One of the main reasons people save money is for retirement, but this should be an investment on its own.

Besides your regular savings account open a tax-advantaged one such as 401(k) or IRA for your retirement contributions. If you have a 401(k) plan, find out if your employer can match your contributions, and be consistent with them; it’s your future, after all! 

Of course, you should budget for them as well and see if you can increase the amount of your contributions over time. If you have any other investments going on, also list them in this category with their corresponding name and amount. 

Debt Payment

Whether it’s student loans, mortgage or a loan you got to buy your car, paying off debt is important, and it’s equally important to keep track of your payments.

This way you’ll know if you have chances of refinancing that debt, and how long you’ve got until it’s fully paid. It’s also useful to figure out how much you’ve paid for loans over the years, and see if you’re willing to go through it again if the occasion arises. 

Add to your budget a monthly expenses category to track your debt payments now!


Another payment that’s not particularly fun, but which you need to budget for, is taxes. Knowing the exact amount of taxes you have to pay will help you organize your money and make sure you have enough left for these payments.

While most taxes may be deducted from your salary, some others, like property taxes, might need your active attention, and it’s important to budget for them. 


While this isn’t one of the typical budget categories, it’s a really fun one and worthy of a spot. Travel can be a big, distant dream that you save on a yearly basis for, or it may be part of your regular life, either for visiting relatives, business, or for your own pleasure. Regardless of the frequency in which you travel, the expenses that traveling creates should be written down as well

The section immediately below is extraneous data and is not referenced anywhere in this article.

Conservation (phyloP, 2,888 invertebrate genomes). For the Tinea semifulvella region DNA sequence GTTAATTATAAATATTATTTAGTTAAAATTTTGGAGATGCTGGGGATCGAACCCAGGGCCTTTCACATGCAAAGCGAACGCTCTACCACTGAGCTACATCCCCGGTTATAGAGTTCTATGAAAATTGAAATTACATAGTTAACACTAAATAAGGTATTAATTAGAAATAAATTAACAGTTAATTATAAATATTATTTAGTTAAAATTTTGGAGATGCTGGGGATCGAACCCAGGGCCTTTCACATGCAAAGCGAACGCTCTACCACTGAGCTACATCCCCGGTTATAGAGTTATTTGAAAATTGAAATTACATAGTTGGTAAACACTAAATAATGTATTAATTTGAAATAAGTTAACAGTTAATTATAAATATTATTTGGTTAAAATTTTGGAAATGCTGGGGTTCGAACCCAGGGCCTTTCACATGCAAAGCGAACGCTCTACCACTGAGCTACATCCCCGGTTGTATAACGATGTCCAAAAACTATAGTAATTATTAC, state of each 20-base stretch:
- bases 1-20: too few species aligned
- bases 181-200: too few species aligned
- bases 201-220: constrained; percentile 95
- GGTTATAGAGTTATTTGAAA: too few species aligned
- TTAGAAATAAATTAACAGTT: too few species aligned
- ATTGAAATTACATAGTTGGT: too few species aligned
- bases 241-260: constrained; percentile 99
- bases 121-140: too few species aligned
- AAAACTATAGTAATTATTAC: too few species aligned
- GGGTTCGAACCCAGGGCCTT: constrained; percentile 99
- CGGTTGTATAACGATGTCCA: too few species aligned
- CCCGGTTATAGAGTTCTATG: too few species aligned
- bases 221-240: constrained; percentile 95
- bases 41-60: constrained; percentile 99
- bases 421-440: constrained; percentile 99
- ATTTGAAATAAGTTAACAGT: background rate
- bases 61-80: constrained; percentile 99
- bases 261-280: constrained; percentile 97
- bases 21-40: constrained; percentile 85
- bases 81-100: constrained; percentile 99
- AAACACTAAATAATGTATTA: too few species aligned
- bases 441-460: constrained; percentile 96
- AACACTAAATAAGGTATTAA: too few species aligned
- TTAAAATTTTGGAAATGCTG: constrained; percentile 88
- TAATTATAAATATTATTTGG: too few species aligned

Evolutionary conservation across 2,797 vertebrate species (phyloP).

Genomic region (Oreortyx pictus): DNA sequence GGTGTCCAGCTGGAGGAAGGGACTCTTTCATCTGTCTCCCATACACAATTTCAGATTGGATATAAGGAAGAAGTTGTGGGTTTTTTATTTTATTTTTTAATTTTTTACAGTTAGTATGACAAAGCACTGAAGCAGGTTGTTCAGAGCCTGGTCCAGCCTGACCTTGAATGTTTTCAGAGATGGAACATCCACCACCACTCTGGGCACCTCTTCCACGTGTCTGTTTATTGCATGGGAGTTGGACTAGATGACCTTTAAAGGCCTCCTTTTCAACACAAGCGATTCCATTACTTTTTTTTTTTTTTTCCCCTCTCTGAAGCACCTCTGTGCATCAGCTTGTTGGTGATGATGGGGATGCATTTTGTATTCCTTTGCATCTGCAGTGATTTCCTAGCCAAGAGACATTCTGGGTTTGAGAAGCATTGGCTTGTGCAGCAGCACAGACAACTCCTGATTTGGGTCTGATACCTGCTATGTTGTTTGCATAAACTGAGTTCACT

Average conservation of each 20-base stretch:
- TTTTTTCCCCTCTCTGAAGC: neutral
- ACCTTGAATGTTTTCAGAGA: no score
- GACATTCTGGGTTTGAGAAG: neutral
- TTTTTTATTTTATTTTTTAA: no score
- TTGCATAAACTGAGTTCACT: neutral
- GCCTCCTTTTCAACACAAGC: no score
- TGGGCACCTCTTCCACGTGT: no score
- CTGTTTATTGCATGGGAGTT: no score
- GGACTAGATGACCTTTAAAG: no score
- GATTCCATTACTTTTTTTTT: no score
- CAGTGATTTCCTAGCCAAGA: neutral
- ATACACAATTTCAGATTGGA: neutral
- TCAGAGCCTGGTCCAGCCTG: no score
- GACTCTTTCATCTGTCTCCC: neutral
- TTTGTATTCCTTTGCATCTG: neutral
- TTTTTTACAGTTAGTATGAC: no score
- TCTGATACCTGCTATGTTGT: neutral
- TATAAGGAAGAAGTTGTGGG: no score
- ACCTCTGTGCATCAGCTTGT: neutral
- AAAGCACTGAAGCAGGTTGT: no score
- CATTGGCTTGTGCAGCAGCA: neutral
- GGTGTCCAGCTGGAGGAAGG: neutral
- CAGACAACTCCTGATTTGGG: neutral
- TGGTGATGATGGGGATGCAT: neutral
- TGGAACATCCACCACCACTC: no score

Think of plane, bus, or train tickets, accommodation, meals, attractions, transportation, souvenirs…any expense related to your trip goes into the budget.

This will be a great reference when you start saving for future travels, and also give you an idea of which areas you spent the most, and if you can make your trips more affordable by booking cheaper hotels or restricting yourself in the souvenir department. Check out these hacks to save money when you travel.


One of the top Dave Ramsey budget categories is giving, and it’s a worthy expense to consider if you don’t already do it.

If you donate to charity on a regular basis, it’s a good idea to know how much, to which institution, person, or cause, and when you’re donating money. 

Sometimes your donation may be canned food or clothing items, or even your time to help organize a charitable event, and while those don’t necessarily need to be on your budget, knowing what you give can help you set new goals and work toward affording more donations, or diversifying more the organizations you donate to.

Money, however, should always always be in your budget, even if it’s going out for a good cause. Money that goes out of your pocket, is a little number that you write on your excel sheet (or whatever means you use for your budget) every time. 


Among the family budget categories there’s a crucial one, and that’s education. If you’re still in school or have children, add this category to your budget, because studying costs money.

From tuiton fees to textbooks, supplies, or even school field trips, the expenses can be significant, so make sure you’re budgeting for them. 

Personal Care

And now to the enjoyable, personal expense categories. Doing your hair for an event, buying a new lipstick, or getting a massage after a stressful week are all personal care expenses.

Any item that you buy for your well-being and pampering, from nail polish to bath bombs, a day at the spa, or getting a new haircut, goes into this category. As you probably imagine, is not an essential, common budget category as housing or healthcare are, but it’s nice to know when you have some little extra to spare and you can use it to feel good.

It’s your hard work that makes the money, after all, and when all the important categories are paid for, you can enjoy a treat now and again. Or build a nice sum in the personal care section if you have a big event coming up which will require tons of pampering, like your sister’s wedding (or your own!) or graduation. 


There can’t be a category for absolutely everything, can it? That’s why we have a miscellaneous one, where anything that doesn’t fit into the previous categories goes.

Birthday and Christmas presents could be noted in this section, a reusable water bottle to take to work, or a replacement for that ugly vase you broke at the office, but which you have to pay for nonetheless.

Whatever random purchase or expense that doesn’t seem to match any of the main categories, we now have an expense category to budget it.

If you’re now sketching your monthly budget categories, you’re already ahead of most people. But remember that a budget is useful when used and referred to frequently, and it can really be the basis of your financial shift and goal setting, so be consistent with the habit and enjoy the results. Happy budgeting!